Destiny’s children

mosaic
Romano-British mosaic fragment, British Museum (2013)

Garth Nix Lirael  Collins 2004 (2001)

Does the walker choose the path, or the path the walker?

Much of fantasy is founded on the principle of Fate taking a hand in deciding future outcomes. It’s hardly surprising – it shares this principle with fairytale, with mythology, with religion, whether Fate is called a fairy godmother, a god or any other kind of demiurge. With backgrounds such as these the notion of prophecy looms large, even saws and sayings become significant determinants which one defies at peril or at least with little success.

In Garth Nix’s Old Kingdom series that sense of predestination is encapsulated in the question “Does the walker choose the path, or the path the walker?” Now while many abhor such casual predetermining of individual or collective futures by Fate (or whatever one chooses to call it) there is no denying that as a plot device in fantasy it can be not only a successful but also satisfying way of ensuring that karma catches up with individuals and justice in all its forms is seen to be done. From fairytales through myth and on to much classic literature we all like a pleasing narrative where good, despite the odds stacked against it, overcomes evil in the end and all deserving souls live, for the foreseeable future, happily ever after.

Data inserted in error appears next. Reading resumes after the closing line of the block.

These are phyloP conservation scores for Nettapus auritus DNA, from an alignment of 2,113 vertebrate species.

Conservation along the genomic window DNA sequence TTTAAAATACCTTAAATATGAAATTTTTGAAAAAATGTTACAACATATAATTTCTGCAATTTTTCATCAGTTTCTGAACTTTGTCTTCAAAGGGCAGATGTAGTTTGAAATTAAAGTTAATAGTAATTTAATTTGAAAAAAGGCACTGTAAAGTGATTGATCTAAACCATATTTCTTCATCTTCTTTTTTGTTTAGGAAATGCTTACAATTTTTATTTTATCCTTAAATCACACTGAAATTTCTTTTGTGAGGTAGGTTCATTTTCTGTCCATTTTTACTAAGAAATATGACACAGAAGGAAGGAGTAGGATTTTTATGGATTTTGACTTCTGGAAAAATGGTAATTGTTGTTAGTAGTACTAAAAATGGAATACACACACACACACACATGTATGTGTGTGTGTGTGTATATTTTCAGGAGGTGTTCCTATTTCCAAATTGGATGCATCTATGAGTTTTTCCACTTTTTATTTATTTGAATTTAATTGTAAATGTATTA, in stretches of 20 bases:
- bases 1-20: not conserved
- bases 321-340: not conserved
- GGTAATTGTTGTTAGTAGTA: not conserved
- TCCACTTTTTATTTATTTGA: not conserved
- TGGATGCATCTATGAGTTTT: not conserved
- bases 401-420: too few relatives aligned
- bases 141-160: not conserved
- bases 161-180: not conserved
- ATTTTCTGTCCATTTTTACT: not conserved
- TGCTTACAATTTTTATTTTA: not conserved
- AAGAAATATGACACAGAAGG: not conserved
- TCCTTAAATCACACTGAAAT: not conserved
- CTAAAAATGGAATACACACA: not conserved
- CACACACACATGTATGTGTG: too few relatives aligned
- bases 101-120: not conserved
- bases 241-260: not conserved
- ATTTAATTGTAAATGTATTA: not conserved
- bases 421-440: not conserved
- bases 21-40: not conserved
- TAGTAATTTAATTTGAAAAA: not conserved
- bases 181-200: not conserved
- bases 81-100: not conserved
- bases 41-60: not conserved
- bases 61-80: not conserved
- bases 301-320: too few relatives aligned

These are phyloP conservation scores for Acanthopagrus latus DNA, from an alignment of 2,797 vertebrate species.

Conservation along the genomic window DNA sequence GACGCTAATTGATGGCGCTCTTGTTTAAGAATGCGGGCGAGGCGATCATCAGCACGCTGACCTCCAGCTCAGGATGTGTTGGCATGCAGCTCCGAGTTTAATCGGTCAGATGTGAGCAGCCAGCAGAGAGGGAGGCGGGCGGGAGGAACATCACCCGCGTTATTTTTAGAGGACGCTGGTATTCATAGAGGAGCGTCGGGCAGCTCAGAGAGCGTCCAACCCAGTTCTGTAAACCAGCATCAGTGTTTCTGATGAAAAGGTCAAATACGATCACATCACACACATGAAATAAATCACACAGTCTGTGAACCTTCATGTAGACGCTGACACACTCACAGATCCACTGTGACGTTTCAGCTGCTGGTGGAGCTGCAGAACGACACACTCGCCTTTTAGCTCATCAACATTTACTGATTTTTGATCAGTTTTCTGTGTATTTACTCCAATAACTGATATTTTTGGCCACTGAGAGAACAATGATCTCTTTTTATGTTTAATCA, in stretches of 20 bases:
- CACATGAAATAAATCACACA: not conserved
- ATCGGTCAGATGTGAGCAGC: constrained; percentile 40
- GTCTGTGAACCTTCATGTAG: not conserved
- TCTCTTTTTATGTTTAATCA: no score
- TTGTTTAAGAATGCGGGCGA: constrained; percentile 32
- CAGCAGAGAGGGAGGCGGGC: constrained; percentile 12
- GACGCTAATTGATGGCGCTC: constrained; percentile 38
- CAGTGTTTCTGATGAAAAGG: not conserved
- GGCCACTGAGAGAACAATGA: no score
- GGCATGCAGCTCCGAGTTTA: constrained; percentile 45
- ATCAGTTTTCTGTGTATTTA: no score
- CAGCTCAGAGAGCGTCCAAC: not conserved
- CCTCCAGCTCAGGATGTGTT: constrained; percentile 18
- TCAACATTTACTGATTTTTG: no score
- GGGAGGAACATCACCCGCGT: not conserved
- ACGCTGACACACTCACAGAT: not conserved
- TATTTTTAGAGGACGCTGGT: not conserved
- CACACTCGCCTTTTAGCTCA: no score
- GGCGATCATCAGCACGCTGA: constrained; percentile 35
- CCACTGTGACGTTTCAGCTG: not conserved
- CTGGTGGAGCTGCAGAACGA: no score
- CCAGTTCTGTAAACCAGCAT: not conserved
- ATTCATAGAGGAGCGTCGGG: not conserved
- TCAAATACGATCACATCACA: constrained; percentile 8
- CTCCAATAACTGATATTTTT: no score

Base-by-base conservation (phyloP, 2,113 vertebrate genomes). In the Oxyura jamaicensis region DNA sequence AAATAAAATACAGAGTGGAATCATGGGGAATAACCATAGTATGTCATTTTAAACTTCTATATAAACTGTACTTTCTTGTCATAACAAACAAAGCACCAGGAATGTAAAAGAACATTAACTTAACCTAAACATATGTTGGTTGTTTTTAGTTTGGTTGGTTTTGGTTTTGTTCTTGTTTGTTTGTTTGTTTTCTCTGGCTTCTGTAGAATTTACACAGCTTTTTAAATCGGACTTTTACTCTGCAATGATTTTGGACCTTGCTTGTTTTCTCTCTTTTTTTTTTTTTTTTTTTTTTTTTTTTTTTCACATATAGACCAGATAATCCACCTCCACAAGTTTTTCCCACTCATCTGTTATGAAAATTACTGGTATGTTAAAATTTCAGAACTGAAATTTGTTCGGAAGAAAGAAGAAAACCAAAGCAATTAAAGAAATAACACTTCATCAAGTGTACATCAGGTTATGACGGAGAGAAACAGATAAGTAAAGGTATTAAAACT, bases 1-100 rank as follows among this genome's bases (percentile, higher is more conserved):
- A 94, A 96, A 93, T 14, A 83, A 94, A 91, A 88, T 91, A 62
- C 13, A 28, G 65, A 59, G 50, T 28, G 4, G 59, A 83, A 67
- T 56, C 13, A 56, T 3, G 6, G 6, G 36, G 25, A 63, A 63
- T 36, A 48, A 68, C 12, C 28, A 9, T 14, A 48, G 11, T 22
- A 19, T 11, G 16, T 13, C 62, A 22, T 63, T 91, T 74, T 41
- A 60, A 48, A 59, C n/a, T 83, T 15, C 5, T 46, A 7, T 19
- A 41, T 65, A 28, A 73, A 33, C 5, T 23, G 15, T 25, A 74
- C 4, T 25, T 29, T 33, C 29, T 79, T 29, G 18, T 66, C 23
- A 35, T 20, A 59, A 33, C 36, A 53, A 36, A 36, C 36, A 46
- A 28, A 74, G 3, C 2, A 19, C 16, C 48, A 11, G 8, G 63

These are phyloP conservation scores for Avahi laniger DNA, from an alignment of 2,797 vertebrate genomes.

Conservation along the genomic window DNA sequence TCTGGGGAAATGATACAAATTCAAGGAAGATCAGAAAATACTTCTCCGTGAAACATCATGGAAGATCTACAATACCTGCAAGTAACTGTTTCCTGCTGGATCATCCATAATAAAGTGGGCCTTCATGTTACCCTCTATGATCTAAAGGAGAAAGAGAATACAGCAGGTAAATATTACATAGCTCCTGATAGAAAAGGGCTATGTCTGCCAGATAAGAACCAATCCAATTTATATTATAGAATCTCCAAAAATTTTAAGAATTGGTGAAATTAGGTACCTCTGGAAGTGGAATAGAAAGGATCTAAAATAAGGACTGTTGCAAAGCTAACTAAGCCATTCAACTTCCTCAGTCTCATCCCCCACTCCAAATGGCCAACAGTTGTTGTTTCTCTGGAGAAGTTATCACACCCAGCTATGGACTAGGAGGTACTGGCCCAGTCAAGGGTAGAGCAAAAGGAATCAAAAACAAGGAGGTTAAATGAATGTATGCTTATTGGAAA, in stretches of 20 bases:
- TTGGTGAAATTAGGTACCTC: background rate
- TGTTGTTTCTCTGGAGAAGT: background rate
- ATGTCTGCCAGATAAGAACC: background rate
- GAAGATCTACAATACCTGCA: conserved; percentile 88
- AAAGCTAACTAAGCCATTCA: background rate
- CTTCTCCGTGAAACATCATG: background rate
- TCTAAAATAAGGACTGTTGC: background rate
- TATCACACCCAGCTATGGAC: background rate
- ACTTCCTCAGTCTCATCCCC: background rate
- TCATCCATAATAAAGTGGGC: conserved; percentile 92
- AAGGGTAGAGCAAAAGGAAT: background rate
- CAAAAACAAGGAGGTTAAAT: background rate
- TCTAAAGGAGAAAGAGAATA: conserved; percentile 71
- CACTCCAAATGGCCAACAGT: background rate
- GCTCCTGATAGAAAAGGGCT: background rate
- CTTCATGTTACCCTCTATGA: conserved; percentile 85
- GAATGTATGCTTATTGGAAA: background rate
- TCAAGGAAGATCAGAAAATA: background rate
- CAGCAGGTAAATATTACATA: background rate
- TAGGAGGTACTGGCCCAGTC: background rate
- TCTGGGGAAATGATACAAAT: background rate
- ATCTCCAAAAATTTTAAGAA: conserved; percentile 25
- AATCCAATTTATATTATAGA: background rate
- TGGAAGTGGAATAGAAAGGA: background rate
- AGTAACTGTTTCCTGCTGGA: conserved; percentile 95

So it is with Lirael, the second in the series. Continue reading “Destiny’s children”